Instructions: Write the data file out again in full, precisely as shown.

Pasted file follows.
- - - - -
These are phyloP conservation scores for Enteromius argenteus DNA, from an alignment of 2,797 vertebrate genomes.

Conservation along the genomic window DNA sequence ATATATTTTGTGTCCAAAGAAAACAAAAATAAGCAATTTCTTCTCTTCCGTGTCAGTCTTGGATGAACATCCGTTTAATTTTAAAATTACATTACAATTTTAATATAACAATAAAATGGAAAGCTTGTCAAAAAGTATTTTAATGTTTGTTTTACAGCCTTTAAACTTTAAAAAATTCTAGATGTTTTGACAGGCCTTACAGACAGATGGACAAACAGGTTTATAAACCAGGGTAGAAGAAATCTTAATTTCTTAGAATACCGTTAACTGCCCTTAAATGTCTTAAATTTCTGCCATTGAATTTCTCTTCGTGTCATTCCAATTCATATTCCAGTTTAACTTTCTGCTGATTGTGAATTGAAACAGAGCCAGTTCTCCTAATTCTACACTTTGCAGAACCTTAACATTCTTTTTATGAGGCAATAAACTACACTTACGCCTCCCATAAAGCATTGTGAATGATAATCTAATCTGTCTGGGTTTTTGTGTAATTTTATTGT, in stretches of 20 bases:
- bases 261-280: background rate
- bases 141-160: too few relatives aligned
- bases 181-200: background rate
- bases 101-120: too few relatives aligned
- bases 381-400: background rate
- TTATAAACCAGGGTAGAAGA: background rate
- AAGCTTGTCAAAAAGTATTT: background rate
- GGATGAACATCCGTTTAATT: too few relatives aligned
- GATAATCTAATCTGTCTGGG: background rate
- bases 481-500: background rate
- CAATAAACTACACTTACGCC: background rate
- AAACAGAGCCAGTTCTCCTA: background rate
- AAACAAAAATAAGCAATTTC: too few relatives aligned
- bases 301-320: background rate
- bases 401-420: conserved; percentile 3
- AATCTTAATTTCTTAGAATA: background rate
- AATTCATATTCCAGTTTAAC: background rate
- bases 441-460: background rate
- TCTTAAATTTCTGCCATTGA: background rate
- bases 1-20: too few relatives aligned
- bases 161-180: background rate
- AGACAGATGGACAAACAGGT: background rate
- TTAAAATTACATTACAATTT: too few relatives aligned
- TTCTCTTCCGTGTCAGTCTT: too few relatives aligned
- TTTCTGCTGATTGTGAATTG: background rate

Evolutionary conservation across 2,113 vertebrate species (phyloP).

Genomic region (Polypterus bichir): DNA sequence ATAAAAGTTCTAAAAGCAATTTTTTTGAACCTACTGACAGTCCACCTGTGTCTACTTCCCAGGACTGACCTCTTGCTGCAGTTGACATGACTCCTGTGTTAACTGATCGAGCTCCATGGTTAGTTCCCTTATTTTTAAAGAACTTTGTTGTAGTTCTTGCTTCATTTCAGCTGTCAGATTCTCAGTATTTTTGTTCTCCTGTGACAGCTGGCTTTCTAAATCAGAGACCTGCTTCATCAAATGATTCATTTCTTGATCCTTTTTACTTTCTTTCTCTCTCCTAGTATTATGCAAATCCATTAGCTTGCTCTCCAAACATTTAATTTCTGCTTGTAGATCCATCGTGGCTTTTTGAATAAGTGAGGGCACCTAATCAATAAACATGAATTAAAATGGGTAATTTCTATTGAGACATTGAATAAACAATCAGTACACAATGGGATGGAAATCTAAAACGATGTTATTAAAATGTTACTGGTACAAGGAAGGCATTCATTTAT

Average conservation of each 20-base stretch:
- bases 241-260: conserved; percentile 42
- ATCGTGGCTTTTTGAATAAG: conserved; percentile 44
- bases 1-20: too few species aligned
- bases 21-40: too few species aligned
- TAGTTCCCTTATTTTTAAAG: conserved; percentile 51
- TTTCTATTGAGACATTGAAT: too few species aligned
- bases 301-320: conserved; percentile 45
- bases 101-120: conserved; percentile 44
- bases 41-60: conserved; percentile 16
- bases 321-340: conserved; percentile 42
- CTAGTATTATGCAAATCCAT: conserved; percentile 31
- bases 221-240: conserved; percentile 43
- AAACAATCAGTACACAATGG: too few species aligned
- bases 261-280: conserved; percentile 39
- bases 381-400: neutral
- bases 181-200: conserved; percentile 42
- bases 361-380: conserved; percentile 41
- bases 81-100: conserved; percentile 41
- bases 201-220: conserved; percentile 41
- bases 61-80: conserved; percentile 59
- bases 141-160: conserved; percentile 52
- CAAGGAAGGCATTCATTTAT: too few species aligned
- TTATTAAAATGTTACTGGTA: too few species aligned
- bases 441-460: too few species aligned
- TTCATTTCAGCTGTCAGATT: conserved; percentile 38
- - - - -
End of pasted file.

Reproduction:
These are phyloP conservation scores for Enteromius argenteus DNA, from an alignment of 2,797 vertebrate genomes.

Conservation along the genomic window DNA sequence ATATATTTTGTGTCCAAAGAAAACAAAAATAAGCAATTTCTTCTCTTCCGTGTCAGTCTTGGATGAACATCCGTTTAATTTTAAAATTACATTACAATTTTAATATAACAATAAAATGGAAAGCTTGTCAAAAAGTATTTTAATGTTTGTTTTACAGCCTTTAAACTTTAAAAAATTCTAGATGTTTTGACAGGCCTTACAGACAGATGGACAAACAGGTTTATAAACCAGGGTAGAAGAAATCTTAATTTCTTAGAATACCGTTAACTGCCCTTAAATGTCTTAAATTTCTGCCATTGAATTTCTCTTCGTGTCATTCCAATTCATATTCCAGTTTAACTTTCTGCTGATTGTGAATTGAAACAGAGCCAGTTCTCCTAATTCTACACTTTGCAGAACCTTAACATTCTTTTTATGAGGCAATAAACTACACTTACGCCTCCCATAAAGCATTGTGAATGATAATCTAATCTGTCTGGGTTTTTGTGTAATTTTATTGT, in stretches of 20 bases:
- bases 261-280: background rate
- bases 141-160: too few relatives aligned
- bases 181-200: background rate
- bases 101-120: too few relatives aligned
- bases 381-400: background rate
- TTATAAACCAGGGTAGAAGA: background rate
- AAGCTTGTCAAAAAGTATTT: background rate
- GGATGAACATCCGTTTAATT: too few relatives aligned
- GATAATCTAATCTGTCTGGG: background rate
- bases 481-500: background rate
- CAATAAACTACACTTACGCC: background rate
- AAACAGAGCCAGTTCTCCTA: background rate
- AAACAAAAATAAGCAATTTC: too few relatives aligned
- bases 301-320: background rate
- bases 401-420: conserved; percentile 3
- AATCTTAATTTCTTAGAATA: background rate
- AATTCATATTCCAGTTTAAC: background rate
- bases 441-460: background rate
- TCTTAAATTTCTGCCATTGA: background rate
- bases 1-20: too few relatives aligned
- bases 161-180: background rate
- AGACAGATGGACAAACAGGT: background rate
- TTAAAATTACATTACAATTT: too few relatives aligned
- TTCTCTTCCGTGTCAGTCTT: too few relatives aligned
- TTTCTGCTGATTGTGAATTG: background rate

Evolutionary conservation across 2,113 vertebrate species (phyloP).

Genomic region (Polypterus bichir): DNA sequence ATAAAAGTTCTAAAAGCAATTTTTTTGAACCTACTGACAGTCCACCTGTGTCTACTTCCCAGGACTGACCTCTTGCTGCAGTTGACATGACTCCTGTGTTAACTGATCGAGCTCCATGGTTAGTTCCCTTATTTTTAAAGAACTTTGTTGTAGTTCTTGCTTCATTTCAGCTGTCAGATTCTCAGTATTTTTGTTCTCCTGTGACAGCTGGCTTTCTAAATCAGAGACCTGCTTCATCAAATGATTCATTTCTTGATCCTTTTTACTTTCTTTCTCTCTCCTAGTATTATGCAAATCCATTAGCTTGCTCTCCAAACATTTAATTTCTGCTTGTAGATCCATCGTGGCTTTTTGAATAAGTGAGGGCACCTAATCAATAAACATGAATTAAAATGGGTAATTTCTATTGAGACATTGAATAAACAATCAGTACACAATGGGATGGAAATCTAAAACGATGTTATTAAAATGTTACTGGTACAAGGAAGGCATTCATTTAT

Average conservation of each 20-base stretch:
- bases 241-260: conserved; percentile 42
- ATCGTGGCTTTTTGAATAAG: conserved; percentile 44
- bases 1-20: too few species aligned
- bases 21-40: too few species aligned
- TAGTTCCCTTATTTTTAAAG: conserved; percentile 51
- TTTCTATTGAGACATTGAAT: too few species aligned
- bases 301-320: conserved; percentile 45
- bases 101-120: conserved; percentile 44
- bases 41-60: conserved; percentile 16
- bases 321-340: conserved; percentile 42
- CTAGTATTATGCAAATCCAT: conserved; percentile 31
- bases 221-240: conserved; percentile 43
- AAACAATCAGTACACAATGG: too few species aligned
- bases 261-280: conserved; percentile 39
- bases 381-400: neutral
- bases 181-200: conserved; percentile 42
- bases 361-380: conserved; percentile 41
- bases 81-100: conserved; percentile 41
- bases 201-220: conserved; percentile 41
- bases 61-80: conserved; percentile 59
- bases 141-160: conserved; percentile 52
- CAAGGAAGGCATTCATTTAT: too few species aligned
- TTATTAAAATGTTACTGGTA: too few species aligned
- bases 441-460: too few species aligned
- TTCATTTCAGCTGTCAGATT: conserved; percentile 38